So far, then, we perhaps see an arc: a general rise in forced labour between about 1500 and 1650, followed by a general decline between about 1700 and 1800. It could be added that nineteenth-century Scotland was not entirely a paradise of free labour; there was widespread debt bondage as part of the ‘truck’ system. But this was subsumed within the economic bond between employer and employee, rather than being directly coercive. So the early modern period could be seen as a peak period for forced labour.

The idea of a rise-and-decline arc for forced labour clearly has much in its favour. But we might also take a longer view, and ask whether there were once-for-all transitions from forced to free labour. It will have been noted above that there was no early modern rise in tenants’ labour services. Labour services have a longer history – probably a much longer one. The little research that has been done on rural society in late medieval Scotland seems to have established that serfdom withered away quietly after about 1350 with no attempt at a seigneurial reaction, but labour services may well have been demanded throughout the late medieval period and earlier. As for farm ‘servants’, although they were regulated with more overt coercion after about 1600, we may suspect that late medieval farm servants did not live in a paradise of free labour either. Baron courts, the main local institutions coercing rural labour, had existed throughout the Middle Ages; they were curtailed only around 1750, in what may well be seen as a once-for-all transition.

All this was related to a further and perhaps more fundamental transition in rural society: from peasant self-employment to farm service on entrepreneurial farms. A massive shake-out of peasant tenants, sometimes amounting to ‘clearance’, took place between about 1750 and 1850. Leases were not renewed, smaller holdings were combined, and sometimes – especially in the Highlands – tenants were forcibly evicted in large numbers with nowhere to go. Although this transition was not directly about forced labour, it would ideally be desirable to situate these evictions within the broader analysis of ‘forced labour’. The triumph of capitalist farming had coercive aspects.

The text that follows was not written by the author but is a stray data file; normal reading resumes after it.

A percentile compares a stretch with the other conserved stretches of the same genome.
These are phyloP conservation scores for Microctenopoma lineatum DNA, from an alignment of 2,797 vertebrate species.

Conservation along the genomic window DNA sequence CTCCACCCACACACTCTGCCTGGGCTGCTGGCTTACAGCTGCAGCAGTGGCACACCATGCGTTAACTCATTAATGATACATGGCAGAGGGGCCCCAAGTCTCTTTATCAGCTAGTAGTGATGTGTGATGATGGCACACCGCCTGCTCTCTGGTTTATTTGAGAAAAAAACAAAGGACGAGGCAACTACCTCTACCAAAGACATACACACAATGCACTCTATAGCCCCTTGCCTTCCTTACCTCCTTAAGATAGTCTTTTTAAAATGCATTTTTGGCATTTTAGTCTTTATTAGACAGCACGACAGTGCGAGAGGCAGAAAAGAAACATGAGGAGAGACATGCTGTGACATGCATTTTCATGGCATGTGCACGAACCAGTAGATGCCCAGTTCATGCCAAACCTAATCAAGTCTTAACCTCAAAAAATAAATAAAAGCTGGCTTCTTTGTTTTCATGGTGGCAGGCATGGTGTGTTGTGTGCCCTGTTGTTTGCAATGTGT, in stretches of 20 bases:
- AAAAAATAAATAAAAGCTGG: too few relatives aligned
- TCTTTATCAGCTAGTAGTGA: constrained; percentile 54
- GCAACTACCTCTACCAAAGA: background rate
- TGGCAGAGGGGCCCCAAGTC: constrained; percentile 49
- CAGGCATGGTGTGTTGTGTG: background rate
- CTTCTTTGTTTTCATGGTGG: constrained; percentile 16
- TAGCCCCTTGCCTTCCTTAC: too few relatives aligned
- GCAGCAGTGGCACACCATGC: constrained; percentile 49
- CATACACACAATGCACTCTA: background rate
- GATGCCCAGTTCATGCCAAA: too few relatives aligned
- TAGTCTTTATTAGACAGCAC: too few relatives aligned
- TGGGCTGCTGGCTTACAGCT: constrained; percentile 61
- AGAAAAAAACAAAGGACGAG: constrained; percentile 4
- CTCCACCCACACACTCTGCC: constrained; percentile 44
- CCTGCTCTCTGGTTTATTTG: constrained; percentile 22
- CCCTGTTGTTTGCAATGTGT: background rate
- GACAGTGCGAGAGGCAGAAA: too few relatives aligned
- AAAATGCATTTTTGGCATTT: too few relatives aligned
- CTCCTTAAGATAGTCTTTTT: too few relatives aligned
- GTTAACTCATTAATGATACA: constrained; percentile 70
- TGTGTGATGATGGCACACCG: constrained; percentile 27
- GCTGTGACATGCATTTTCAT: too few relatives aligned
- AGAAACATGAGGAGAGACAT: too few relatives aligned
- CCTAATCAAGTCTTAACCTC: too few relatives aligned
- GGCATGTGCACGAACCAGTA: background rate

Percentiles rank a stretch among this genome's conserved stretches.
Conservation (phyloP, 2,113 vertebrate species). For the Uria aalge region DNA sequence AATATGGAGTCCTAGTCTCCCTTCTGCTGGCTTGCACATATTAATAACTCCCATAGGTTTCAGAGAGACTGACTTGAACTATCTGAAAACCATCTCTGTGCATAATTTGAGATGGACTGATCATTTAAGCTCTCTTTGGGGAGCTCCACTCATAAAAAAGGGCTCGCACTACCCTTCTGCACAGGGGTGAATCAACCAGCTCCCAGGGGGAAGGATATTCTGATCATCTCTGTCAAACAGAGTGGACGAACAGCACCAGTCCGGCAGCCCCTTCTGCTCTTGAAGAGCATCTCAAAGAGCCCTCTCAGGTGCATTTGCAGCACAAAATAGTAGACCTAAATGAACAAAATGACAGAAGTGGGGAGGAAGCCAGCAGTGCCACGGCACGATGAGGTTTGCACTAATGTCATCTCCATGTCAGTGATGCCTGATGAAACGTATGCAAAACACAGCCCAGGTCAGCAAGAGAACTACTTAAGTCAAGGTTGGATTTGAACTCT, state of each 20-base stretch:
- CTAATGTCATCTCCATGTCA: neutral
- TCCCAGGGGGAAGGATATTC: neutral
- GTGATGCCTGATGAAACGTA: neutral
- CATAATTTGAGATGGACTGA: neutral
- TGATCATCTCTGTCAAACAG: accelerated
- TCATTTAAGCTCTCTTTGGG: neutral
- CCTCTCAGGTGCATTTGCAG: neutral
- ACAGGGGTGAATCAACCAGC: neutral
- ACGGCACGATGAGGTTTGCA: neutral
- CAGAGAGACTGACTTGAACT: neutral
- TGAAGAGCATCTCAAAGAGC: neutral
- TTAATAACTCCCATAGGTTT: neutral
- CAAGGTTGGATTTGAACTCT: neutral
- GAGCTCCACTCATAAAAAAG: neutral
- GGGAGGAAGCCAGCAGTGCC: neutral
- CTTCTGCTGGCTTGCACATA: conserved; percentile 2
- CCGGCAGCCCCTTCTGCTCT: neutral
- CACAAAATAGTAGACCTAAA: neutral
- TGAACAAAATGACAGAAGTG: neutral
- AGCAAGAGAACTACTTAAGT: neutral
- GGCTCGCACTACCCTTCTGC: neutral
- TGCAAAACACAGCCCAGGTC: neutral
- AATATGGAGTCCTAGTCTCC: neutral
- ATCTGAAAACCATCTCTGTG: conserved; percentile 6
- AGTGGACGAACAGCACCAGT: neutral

Transport using a packhorse, Brechin, Scotland. From: John Slezer, Theatrum Scotiae (1693). National Library of Scotland.

Julian Goodare is Emeritus Professor of History, University of Edinburgh. He has published widely on early modern Scotland, including State and Society in Early Modern Scotland (Oxford: Oxford University Press, 1999) and The Government of Scotland, 1560-1625 (Oxford: Oxford University Press, 2004). He is currently co-editing Agriculture, Economy and Society in Early Modern Scotland (with Harriet Cornell and Alan R. MacDonald) for publication by Boydell and Brewer. This is part of a research project of which he is director, ‘Agriculture and Teind Reform in Early Modern Scotland’, a collaboration with the University of Dundee.